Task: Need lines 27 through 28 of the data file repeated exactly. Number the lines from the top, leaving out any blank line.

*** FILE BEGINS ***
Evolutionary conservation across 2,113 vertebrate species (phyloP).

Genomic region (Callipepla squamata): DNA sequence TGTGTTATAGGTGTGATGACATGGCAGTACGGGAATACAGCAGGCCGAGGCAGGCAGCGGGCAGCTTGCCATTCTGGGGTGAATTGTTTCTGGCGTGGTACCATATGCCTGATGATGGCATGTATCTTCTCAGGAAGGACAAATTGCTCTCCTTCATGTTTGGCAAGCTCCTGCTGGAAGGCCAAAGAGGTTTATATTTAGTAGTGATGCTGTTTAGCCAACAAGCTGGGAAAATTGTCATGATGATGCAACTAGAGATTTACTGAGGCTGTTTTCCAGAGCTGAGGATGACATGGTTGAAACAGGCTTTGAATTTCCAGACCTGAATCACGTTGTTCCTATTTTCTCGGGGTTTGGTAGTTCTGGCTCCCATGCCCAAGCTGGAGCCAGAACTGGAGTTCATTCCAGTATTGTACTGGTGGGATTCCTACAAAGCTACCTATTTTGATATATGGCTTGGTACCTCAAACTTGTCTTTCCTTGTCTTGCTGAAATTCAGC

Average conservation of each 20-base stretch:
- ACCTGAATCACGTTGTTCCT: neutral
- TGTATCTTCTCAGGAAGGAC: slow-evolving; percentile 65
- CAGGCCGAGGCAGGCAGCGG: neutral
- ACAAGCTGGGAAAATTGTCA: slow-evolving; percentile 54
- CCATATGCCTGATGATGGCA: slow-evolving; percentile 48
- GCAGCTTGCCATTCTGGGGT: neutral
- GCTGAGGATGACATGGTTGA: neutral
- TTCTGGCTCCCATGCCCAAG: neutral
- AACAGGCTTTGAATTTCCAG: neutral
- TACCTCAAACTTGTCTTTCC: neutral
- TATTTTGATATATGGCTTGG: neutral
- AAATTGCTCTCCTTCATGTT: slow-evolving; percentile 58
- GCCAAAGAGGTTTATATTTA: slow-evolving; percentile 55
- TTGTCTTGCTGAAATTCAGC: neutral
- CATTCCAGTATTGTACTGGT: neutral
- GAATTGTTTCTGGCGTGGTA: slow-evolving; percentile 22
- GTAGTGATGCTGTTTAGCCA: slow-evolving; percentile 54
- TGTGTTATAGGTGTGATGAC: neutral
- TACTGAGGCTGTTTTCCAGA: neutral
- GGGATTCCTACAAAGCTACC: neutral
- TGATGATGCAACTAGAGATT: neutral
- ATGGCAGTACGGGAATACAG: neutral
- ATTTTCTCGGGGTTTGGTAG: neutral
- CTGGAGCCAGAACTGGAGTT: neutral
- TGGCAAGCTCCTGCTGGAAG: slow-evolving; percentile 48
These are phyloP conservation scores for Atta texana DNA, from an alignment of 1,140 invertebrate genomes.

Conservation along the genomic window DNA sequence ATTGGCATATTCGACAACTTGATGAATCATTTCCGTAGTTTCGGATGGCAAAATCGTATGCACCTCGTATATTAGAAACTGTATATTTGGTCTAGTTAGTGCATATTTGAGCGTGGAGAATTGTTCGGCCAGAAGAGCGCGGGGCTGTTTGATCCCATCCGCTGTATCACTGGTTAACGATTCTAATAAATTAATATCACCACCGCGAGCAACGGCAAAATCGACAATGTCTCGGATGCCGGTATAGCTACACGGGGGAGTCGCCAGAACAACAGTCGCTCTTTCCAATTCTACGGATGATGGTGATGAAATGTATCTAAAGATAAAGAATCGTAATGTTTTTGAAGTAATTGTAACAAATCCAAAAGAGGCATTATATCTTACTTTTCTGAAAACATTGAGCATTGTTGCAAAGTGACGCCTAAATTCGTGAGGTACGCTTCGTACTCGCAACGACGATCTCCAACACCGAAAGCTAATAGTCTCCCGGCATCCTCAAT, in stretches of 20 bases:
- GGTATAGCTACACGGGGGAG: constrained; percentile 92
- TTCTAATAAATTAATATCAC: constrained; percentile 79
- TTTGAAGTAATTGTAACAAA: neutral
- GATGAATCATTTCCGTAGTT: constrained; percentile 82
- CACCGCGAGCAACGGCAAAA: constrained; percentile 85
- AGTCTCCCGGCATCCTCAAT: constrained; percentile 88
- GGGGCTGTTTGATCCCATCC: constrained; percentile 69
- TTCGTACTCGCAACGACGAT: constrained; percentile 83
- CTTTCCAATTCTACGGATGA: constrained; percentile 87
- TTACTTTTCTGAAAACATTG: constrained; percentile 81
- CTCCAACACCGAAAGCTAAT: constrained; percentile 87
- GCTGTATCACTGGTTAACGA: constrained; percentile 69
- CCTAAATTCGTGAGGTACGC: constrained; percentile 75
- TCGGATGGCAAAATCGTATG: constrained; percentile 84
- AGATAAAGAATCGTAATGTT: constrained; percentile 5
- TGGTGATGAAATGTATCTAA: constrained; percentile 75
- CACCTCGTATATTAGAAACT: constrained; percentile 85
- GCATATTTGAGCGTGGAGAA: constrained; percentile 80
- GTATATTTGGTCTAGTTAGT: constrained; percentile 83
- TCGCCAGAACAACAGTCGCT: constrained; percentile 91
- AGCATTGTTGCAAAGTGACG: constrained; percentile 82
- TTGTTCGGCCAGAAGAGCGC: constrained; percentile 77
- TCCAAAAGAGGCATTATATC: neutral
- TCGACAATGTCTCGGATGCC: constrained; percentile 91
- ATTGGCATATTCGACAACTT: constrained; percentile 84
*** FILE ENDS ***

- CTGGAGCCAGAACTGGAGTT: neutral
- TGGCAAGCTCCTGCTGGAAG: slow-evolving; percentile 48